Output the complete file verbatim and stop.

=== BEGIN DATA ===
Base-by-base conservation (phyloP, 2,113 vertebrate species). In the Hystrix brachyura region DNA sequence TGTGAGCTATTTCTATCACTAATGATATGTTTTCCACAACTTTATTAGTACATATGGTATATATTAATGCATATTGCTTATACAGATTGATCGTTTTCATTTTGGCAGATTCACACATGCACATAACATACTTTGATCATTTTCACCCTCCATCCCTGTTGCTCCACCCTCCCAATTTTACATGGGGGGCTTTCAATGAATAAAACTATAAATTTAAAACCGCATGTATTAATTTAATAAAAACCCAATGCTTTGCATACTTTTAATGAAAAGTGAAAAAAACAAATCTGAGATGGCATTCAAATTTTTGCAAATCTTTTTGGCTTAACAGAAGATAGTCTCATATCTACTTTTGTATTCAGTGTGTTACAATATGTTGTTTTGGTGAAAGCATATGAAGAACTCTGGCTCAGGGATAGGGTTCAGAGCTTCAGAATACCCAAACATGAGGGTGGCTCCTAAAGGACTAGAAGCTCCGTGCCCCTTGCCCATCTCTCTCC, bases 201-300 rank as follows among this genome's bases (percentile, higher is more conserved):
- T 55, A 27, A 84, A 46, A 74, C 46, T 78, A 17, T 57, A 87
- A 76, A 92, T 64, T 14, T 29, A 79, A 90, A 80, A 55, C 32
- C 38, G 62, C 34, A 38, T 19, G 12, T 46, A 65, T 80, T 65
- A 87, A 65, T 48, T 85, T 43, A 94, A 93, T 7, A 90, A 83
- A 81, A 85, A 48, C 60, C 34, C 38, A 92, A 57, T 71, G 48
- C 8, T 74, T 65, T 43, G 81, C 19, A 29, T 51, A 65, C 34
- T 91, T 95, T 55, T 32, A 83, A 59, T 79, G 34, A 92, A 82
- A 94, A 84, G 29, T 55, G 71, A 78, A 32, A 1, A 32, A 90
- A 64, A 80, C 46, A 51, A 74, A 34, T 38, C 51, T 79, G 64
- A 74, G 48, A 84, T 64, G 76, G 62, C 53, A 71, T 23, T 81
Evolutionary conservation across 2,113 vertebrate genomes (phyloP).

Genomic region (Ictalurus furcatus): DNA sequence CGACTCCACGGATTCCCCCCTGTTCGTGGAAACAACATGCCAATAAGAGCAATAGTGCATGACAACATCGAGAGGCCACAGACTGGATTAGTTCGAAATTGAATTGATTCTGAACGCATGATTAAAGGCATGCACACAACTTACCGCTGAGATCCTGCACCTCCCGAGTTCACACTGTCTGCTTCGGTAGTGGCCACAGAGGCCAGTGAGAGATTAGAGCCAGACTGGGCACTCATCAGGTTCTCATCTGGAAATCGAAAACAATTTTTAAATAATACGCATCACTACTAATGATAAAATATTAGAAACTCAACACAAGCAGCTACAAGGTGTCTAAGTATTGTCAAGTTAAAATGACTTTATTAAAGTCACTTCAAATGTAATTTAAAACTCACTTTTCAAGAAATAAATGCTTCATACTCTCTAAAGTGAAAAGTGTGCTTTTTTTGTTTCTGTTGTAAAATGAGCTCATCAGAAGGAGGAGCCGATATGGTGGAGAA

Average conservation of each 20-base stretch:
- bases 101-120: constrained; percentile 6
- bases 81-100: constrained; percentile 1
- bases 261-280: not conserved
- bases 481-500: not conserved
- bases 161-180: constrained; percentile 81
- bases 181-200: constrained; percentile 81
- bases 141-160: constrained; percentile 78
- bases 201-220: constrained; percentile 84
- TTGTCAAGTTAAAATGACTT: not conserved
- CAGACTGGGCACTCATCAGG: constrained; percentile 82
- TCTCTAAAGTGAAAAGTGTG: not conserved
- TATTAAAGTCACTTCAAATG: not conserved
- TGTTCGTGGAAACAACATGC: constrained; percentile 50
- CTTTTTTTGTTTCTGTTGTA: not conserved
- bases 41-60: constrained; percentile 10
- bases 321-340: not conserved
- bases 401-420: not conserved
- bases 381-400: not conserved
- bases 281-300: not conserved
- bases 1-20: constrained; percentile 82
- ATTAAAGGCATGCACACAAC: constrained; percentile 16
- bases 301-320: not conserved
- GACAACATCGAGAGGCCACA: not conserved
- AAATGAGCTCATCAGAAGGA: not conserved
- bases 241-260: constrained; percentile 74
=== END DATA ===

Base-by-base conservation (phyloP, 2,113 vertebrate species). In the Hystrix brachyura region DNA sequence TGTGAGCTATTTCTATCACTAATGATATGTTTTCCACAACTTTATTAGTACATATGGTATATATTAATGCATATTGCTTATACAGATTGATCGTTTTCATTTTGGCAGATTCACACATGCACATAACATACTTTGATCATTTTCACCCTCCATCCCTGTTGCTCCACCCTCCCAATTTTACATGGGGGGCTTTCAATGAATAAAACTATAAATTTAAAACCGCATGTATTAATTTAATAAAAACCCAATGCTTTGCATACTTTTAATGAAAAGTGAAAAAAACAAATCTGAGATGGCATTCAAATTTTTGCAAATCTTTTTGGCTTAACAGAAGATAGTCTCATATCTACTTTTGTATTCAGTGTGTTACAATATGTTGTTTTGGTGAAAGCATATGAAGAACTCTGGCTCAGGGATAGGGTTCAGAGCTTCAGAATACCCAAACATGAGGGTGGCTCCTAAAGGACTAGAAGCTCCGTGCCCCTTGCCCATCTCTCTCC, bases 201-300 rank as follows among this genome's bases (percentile, higher is more conserved):
- T 55, A 27, A 84, A 46, A 74, C 46, T 78, A 17, T 57, A 87
- A 76, A 92, T 64, T 14, T 29, A 79, A 90, A 80, A 55, C 32
- C 38, G 62, C 34, A 38, T 19, G 12, T 46, A 65, T 80, T 65
- A 87, A 65, T 48, T 85, T 43, A 94, A 93, T 7, A 90, A 83
- A 81, A 85, A 48, C 60, C 34, C 38, A 92, A 57, T 71, G 48
- C 8, T 74, T 65, T 43, G 81, C 19, A 29, T 51, A 65, C 34
- T 91, T 95, T 55, T 32, A 83, A 59, T 79, G 34, A 92, A 82
- A 94, A 84, G 29, T 55, G 71, A 78, A 32, A 1, A 32, A 90
- A 64, A 80, C 46, A 51, A 74, A 34, T 38, C 51, T 79, G 64
- A 74, G 48, A 84, T 64, G 76, G 62, C 53, A 71, T 23, T 81
Evolutionary conservation across 2,113 vertebrate genomes (phyloP).

Genomic region (Ictalurus furcatus): DNA sequence CGACTCCACGGATTCCCCCCTGTTCGTGGAAACAACATGCCAATAAGAGCAATAGTGCATGACAACATCGAGAGGCCACAGACTGGATTAGTTCGAAATTGAATTGATTCTGAACGCATGATTAAAGGCATGCACACAACTTACCGCTGAGATCCTGCACCTCCCGAGTTCACACTGTCTGCTTCGGTAGTGGCCACAGAGGCCAGTGAGAGATTAGAGCCAGACTGGGCACTCATCAGGTTCTCATCTGGAAATCGAAAACAATTTTTAAATAATACGCATCACTACTAATGATAAAATATTAGAAACTCAACACAAGCAGCTACAAGGTGTCTAAGTATTGTCAAGTTAAAATGACTTTATTAAAGTCACTTCAAATGTAATTTAAAACTCACTTTTCAAGAAATAAATGCTTCATACTCTCTAAAGTGAAAAGTGTGCTTTTTTTGTTTCTGTTGTAAAATGAGCTCATCAGAAGGAGGAGCCGATATGGTGGAGAA

Average conservation of each 20-base stretch:
- bases 101-120: constrained; percentile 6
- bases 81-100: constrained; percentile 1
- bases 261-280: not conserved
- bases 481-500: not conserved
- bases 161-180: constrained; percentile 81
- bases 181-200: constrained; percentile 81
- bases 141-160: constrained; percentile 78
- bases 201-220: constrained; percentile 84
- TTGTCAAGTTAAAATGACTT: not conserved
- CAGACTGGGCACTCATCAGG: constrained; percentile 82
- TCTCTAAAGTGAAAAGTGTG: not conserved
- TATTAAAGTCACTTCAAATG: not conserved
- TGTTCGTGGAAACAACATGC: constrained; percentile 50
- CTTTTTTTGTTTCTGTTGTA: not conserved
- bases 41-60: constrained; percentile 10
- bases 321-340: not conserved
- bases 401-420: not conserved
- bases 381-400: not conserved
- bases 281-300: not conserved
- bases 1-20: constrained; percentile 82
- ATTAAAGGCATGCACACAAC: constrained; percentile 16
- bases 301-320: not conserved
- GACAACATCGAGAGGCCACA: not conserved
- AAATGAGCTCATCAGAAGGA: not conserved
- bases 241-260: constrained; percentile 74